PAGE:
Once a midrange series in the Samsung’s smartphones line-up, the Galaxy A-series has undergone a makeover in 2019 and the new range covers both budget and midrange phones. Leading the charge is Samsung Galaxy A50, which seems to have been built taking cues from the premium S-series and budget M-series.
The Galaxy A50 is Samsung’s first mid-range offering to boast an in-display fingerprint sensor and U-shaped notch screen. The phone also has a triple camera module and gradient reflective design on the back, making it a feature-rich proposition in the entry-level midrange segment.
- Display: 6.4-inch super AMOLED of fullHD+ resolution
- Rear camera: 25MP wide (f/1.7), 8MP ultra-wide (f/2.2) and 5MP depth lens
- Front camera: 25MP of f/2.0
- Processor: Exynos 9610
- RAM and storage: 4GB/6GB and 64GB
- Battery: 4,000 mAh
Premium or budget, gradient reflective design is an emerging trend in smartphone space and the Galaxy A50 showcases its colour reflective properties. The black colour unit I have reviewed has a greyish back panel that reflects rainbow-like colours with a tinge of blue predominantly covering the entire space. In reality, the black colour model does not show any black colour properties. Even the chassis looks blue in colour, making one wonder why the phone colour is marked as black?
The phone has a slim profile with a power button and volume rocker keys on the right side, and dual SIM and microSD card slot on the left of the chassis. The top is left blank with a tiny opening for a secondary microphone. On the bottom, the phone has a 3.5mm audio port, USB type-C port for charging and transfers, primary microphone opening and five-hole speaker grille.
The phone’s front is dominated by a screen with a U-shaped notch on the top, accommodating the front camera. The phone’s earpiece is located in a thin space above the notch and chassis. Though the phone has a thin bezel around the screen, it has a large one at the bottom – something common in most notch screen smartphones.
The M-series received flak for using TFT screen in the Galaxy M20 (review) and Galaxy M10 (review). Thankfully, the A50 has a super AMOLED screen of fullHD+ resolution with a U-shaped notch on the top. The notch-based screen gives the phone almost bezel-less profile from the front.
The super AMOLED screen looks vivid and has good sunlight legibility. AMOLED screens are known for their deep blacks and good contrast ratios and the screen on the Galaxy A50 is no different. The screen supports the always-on mode, which shows relevant information and notifications icons on the locked screen.
The screen also boasts an in-display fingerprint scanner – an optical fingerprint recognition sensor under the display. This biometric module comes handy to unlock the phone. Though it is neither fast nor accurate, it does its job of unlocking the phone with the least effort.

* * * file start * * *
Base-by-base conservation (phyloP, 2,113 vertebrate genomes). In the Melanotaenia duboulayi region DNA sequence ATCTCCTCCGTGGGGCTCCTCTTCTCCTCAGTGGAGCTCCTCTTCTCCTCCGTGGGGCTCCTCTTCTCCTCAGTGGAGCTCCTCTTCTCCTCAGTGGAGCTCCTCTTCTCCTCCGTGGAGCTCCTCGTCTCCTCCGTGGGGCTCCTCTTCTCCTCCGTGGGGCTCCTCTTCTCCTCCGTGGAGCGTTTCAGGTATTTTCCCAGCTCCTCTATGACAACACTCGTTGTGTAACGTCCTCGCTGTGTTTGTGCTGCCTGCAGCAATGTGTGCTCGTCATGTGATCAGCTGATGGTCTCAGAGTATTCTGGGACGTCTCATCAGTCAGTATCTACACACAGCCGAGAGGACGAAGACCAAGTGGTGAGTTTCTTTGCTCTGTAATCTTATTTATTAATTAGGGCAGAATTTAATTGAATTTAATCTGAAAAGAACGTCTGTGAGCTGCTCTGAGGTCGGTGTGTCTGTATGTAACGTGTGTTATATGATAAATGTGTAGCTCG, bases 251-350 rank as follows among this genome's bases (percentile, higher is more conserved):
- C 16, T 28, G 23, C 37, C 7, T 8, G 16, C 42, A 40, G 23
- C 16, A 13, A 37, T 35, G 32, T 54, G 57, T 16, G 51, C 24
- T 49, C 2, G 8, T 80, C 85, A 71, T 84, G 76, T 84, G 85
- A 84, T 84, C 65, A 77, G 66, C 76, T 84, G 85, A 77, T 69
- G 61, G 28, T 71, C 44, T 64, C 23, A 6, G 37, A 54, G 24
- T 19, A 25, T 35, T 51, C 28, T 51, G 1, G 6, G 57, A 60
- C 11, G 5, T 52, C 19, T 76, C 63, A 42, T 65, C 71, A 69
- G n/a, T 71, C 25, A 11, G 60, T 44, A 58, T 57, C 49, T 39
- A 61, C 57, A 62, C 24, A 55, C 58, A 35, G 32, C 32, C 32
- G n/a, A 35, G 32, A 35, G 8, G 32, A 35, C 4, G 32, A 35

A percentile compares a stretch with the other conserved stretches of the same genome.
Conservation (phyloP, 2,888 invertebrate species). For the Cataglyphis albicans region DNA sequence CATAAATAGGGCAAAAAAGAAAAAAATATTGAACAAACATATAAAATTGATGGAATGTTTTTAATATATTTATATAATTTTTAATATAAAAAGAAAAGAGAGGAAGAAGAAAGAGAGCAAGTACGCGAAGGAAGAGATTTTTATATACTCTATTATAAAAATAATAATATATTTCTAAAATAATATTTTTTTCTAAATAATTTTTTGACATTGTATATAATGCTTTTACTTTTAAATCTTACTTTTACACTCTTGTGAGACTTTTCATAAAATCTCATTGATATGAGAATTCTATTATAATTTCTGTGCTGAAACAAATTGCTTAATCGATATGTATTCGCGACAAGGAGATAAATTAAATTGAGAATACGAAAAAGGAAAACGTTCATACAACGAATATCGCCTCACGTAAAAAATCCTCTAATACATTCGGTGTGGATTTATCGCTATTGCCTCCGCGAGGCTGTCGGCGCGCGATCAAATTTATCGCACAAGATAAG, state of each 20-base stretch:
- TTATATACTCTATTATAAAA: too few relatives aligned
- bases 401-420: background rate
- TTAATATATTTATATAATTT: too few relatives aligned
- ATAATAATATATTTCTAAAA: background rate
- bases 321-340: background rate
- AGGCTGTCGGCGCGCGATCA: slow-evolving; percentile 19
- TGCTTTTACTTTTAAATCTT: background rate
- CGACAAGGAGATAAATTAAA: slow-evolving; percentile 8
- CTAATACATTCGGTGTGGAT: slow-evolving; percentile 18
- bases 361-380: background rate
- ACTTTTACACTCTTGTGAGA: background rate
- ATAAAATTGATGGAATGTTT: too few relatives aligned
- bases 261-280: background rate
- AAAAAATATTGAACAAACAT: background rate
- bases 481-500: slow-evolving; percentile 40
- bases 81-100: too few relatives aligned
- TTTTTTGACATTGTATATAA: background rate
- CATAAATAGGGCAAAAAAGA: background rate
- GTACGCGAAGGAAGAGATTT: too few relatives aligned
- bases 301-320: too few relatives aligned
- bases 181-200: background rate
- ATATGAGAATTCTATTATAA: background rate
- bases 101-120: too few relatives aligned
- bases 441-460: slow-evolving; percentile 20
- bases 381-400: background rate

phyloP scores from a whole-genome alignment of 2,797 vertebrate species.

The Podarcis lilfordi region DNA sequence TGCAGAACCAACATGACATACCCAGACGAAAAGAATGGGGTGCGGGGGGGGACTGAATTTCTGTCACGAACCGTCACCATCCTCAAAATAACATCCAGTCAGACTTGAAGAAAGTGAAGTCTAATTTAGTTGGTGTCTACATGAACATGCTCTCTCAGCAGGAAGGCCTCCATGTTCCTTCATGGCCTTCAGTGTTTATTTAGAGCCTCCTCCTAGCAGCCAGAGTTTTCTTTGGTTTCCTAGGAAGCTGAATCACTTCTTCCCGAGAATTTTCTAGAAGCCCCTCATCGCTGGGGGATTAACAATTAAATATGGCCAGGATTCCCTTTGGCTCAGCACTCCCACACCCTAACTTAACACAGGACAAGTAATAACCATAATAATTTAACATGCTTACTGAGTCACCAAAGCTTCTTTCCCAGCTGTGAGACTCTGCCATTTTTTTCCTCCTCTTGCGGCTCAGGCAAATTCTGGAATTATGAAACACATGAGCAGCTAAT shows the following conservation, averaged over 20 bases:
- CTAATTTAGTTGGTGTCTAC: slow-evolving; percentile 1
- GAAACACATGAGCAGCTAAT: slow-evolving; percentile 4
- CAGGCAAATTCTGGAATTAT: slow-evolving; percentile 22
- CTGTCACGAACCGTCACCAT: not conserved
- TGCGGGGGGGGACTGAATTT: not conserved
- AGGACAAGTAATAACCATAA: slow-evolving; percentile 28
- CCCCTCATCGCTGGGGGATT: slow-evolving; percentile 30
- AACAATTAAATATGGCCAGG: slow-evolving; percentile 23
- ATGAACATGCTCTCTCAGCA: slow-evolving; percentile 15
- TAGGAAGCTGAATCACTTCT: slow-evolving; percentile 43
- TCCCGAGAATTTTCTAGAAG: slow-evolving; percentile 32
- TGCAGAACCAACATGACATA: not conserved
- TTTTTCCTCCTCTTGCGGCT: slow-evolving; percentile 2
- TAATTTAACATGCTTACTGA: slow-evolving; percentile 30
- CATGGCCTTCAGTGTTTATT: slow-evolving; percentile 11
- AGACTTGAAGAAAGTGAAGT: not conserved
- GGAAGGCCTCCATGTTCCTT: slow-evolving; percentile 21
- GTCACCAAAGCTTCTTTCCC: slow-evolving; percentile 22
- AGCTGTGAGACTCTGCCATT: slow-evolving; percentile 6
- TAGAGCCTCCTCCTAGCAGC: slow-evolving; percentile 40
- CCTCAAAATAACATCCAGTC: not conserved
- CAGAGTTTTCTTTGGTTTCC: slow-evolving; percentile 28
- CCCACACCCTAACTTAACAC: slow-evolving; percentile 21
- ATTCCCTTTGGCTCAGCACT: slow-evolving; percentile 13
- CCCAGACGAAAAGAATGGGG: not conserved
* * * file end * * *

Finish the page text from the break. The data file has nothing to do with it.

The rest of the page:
The Galaxy A50 has a triple camera module on the back, featuring a wide-angle primary lens, ultra-wide angle lens and a depth sensor combination. Of the three, it is only the primary wide-angle lens that supports autofocus. The ultra-wide angle shooter has a fixed focus lens with a wide field of view (FoV), making it a suitable choice for landscape shots. The depth sensor works only for live photos to add the Bokeh effect in the background. The camera supports the scene optimiser mode, which automatically detects scenes and adjusts settings best suited for the frame. However, it is slow and does not recognise even basic scenes such as food and pet at times.
In terms of performance, the camera takes satisfactory shots in good light but is weak in low light. The primary lens works optimally in all light conditions, bright or low. However, the ultra-wide-angle lens takes good shots only in daylight conditions. Shots taken by the ultra-wide angle lens shows a fish-eye effect (curved distortion on the sides), which can be straightened using the built-in photo editing tool. In low-light, the camera fails to capture details. Yet, the overall output is on-par with most smartphones in the same segment. The front camera, on the other hand, delivers good results in all light conditions. It is best suited for selfies as the lens’ FoV is not wide, but standard.
Performance and battery
For an entry-level midrange smartphone, the Galaxy A50 has a decent performance, if not class leading. The phone comes pre-loaded with a lot of bloatware. Though it appears smooth in day-to-day operations, it shows some lags and inconsistencies when tested with processor and graphic-intensive tasks, such as recording long duration videos, and playing PUBG and Asphalt 9: Legends.
The phone’s Android Pie operating system-based OneUI (user interface) is a welcome addition. Its native night mode (dark theme) support goes well with phone’s AMOLED screen. It is swift and intuitive, and works better in one hand than previous iteration of Samsung user interface – Experience UI.
Powering the device is a 4,000 mAh battery, which is good enough to keep it going for almost a day. Charging time is also quick, thanks to supplied 15W fast charger; the phone takes around two hours to charge the battery from zero to 100 per cent.
Priced at Rs 19,990 (4GB/64GB), the Samsung Galaxy A50 seems to be an identical twin of the Galaxy M30; albeit, with a gradient reflective design, sleek operating system, an in-display fingerprint sensor and a slightly powerful processor. At its price, the phone competes with the likes of Xiaomi Poco F1 and Honor Play.